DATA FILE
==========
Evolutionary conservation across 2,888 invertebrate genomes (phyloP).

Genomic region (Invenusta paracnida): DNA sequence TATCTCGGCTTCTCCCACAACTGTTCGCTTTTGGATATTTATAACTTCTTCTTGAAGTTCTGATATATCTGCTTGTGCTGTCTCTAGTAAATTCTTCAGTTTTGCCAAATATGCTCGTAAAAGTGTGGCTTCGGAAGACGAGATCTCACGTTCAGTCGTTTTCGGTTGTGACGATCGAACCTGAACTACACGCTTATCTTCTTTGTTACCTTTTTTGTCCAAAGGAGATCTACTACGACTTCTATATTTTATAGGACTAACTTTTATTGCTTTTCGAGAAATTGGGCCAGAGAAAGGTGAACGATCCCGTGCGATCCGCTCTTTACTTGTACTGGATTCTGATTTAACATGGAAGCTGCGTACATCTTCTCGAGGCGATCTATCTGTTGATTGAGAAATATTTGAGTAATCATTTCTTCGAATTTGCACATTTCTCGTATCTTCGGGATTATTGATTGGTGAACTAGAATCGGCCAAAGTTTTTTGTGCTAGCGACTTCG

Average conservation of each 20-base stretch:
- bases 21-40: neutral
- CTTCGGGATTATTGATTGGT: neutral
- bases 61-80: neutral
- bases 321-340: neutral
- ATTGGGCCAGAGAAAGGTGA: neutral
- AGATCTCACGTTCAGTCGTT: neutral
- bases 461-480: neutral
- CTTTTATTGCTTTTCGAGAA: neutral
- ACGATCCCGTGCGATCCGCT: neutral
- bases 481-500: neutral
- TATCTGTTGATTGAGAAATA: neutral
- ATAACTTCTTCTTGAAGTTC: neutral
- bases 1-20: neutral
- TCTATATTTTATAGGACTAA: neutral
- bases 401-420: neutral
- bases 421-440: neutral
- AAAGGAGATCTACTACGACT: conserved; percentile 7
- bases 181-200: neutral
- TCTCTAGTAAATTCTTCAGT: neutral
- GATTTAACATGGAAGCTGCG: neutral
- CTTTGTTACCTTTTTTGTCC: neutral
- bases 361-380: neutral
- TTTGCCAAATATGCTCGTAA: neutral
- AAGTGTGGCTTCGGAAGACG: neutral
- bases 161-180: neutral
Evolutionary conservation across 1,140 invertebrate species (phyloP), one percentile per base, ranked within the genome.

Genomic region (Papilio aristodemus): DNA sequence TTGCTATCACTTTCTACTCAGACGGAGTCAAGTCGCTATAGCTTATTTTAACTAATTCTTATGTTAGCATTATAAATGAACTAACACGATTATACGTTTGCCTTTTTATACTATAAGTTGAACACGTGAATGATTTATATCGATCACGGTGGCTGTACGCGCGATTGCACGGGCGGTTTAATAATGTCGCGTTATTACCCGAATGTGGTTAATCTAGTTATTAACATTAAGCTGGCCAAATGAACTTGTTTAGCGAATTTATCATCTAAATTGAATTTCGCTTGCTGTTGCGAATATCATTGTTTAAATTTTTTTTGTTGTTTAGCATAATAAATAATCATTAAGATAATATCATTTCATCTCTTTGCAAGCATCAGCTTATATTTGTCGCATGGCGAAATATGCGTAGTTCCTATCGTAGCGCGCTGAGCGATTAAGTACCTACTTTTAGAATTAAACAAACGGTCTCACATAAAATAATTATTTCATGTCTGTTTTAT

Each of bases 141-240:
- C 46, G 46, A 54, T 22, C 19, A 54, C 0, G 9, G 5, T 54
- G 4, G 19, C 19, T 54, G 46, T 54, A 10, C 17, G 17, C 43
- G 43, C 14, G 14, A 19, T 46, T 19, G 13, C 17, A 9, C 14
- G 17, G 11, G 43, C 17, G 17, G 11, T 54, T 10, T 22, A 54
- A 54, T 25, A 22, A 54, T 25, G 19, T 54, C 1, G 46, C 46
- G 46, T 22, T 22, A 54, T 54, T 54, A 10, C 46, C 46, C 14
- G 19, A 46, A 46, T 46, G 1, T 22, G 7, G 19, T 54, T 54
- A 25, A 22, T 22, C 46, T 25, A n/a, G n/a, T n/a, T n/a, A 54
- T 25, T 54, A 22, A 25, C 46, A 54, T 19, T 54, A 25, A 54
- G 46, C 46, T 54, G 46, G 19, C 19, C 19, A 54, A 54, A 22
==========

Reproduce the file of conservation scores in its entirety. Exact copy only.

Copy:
Evolutionary conservation across 2,888 invertebrate genomes (phyloP).

Genomic region (Invenusta paracnida): DNA sequence TATCTCGGCTTCTCCCACAACTGTTCGCTTTTGGATATTTATAACTTCTTCTTGAAGTTCTGATATATCTGCTTGTGCTGTCTCTAGTAAATTCTTCAGTTTTGCCAAATATGCTCGTAAAAGTGTGGCTTCGGAAGACGAGATCTCACGTTCAGTCGTTTTCGGTTGTGACGATCGAACCTGAACTACACGCTTATCTTCTTTGTTACCTTTTTTGTCCAAAGGAGATCTACTACGACTTCTATATTTTATAGGACTAACTTTTATTGCTTTTCGAGAAATTGGGCCAGAGAAAGGTGAACGATCCCGTGCGATCCGCTCTTTACTTGTACTGGATTCTGATTTAACATGGAAGCTGCGTACATCTTCTCGAGGCGATCTATCTGTTGATTGAGAAATATTTGAGTAATCATTTCTTCGAATTTGCACATTTCTCGTATCTTCGGGATTATTGATTGGTGAACTAGAATCGGCCAAAGTTTTTTGTGCTAGCGACTTCG

Average conservation of each 20-base stretch:
- bases 21-40: neutral
- CTTCGGGATTATTGATTGGT: neutral
- bases 61-80: neutral
- bases 321-340: neutral
- ATTGGGCCAGAGAAAGGTGA: neutral
- AGATCTCACGTTCAGTCGTT: neutral
- bases 461-480: neutral
- CTTTTATTGCTTTTCGAGAA: neutral
- ACGATCCCGTGCGATCCGCT: neutral
- bases 481-500: neutral
- TATCTGTTGATTGAGAAATA: neutral
- ATAACTTCTTCTTGAAGTTC: neutral
- bases 1-20: neutral
- TCTATATTTTATAGGACTAA: neutral
- bases 401-420: neutral
- bases 421-440: neutral
- AAAGGAGATCTACTACGACT: conserved; percentile 7
- bases 181-200: neutral
- TCTCTAGTAAATTCTTCAGT: neutral
- GATTTAACATGGAAGCTGCG: neutral
- CTTTGTTACCTTTTTTGTCC: neutral
- bases 361-380: neutral
- TTTGCCAAATATGCTCGTAA: neutral
- AAGTGTGGCTTCGGAAGACG: neutral
- bases 161-180: neutral
Evolutionary conservation across 1,140 invertebrate species (phyloP), one percentile per base, ranked within the genome.

Genomic region (Papilio aristodemus): DNA sequence TTGCTATCACTTTCTACTCAGACGGAGTCAAGTCGCTATAGCTTATTTTAACTAATTCTTATGTTAGCATTATAAATGAACTAACACGATTATACGTTTGCCTTTTTATACTATAAGTTGAACACGTGAATGATTTATATCGATCACGGTGGCTGTACGCGCGATTGCACGGGCGGTTTAATAATGTCGCGTTATTACCCGAATGTGGTTAATCTAGTTATTAACATTAAGCTGGCCAAATGAACTTGTTTAGCGAATTTATCATCTAAATTGAATTTCGCTTGCTGTTGCGAATATCATTGTTTAAATTTTTTTTGTTGTTTAGCATAATAAATAATCATTAAGATAATATCATTTCATCTCTTTGCAAGCATCAGCTTATATTTGTCGCATGGCGAAATATGCGTAGTTCCTATCGTAGCGCGCTGAGCGATTAAGTACCTACTTTTAGAATTAAACAAACGGTCTCACATAAAATAATTATTTCATGTCTGTTTTAT

Each of bases 141-240:
- C 46, G 46, A 54, T 22, C 19, A 54, C 0, G 9, G 5, T 54
- G 4, G 19, C 19, T 54, G 46, T 54, A 10, C 17, G 17, C 43
- G 43, C 14, G 14, A 19, T 46, T 19, G 13, C 17, A 9, C 14
- G 17, G 11, G 43, C 17, G 17, G 11, T 54, T 10, T 22, A 54
- A 54, T 25, A 22, A 54, T 25, G 19, T 54, C 1, G 46, C 46
- G 46, T 22, T 22, A 54, T 54, T 54, A 10, C 46, C 46, C 14
- G 19, A 46, A 46, T 46, G 1, T 22, G 7, G 19, T 54, T 54
- A 25, A 22, T 22, C 46, T 25, A n/a, G n/a, T n/a, T n/a, A 54
- T 25, T 54, A 22, A 25, C 46, A 54, T 19, T 54, A 25, A 54
- G 46, C 46, T 54, G 46, G 19, C 19, C 19, A 54, A 54, A 22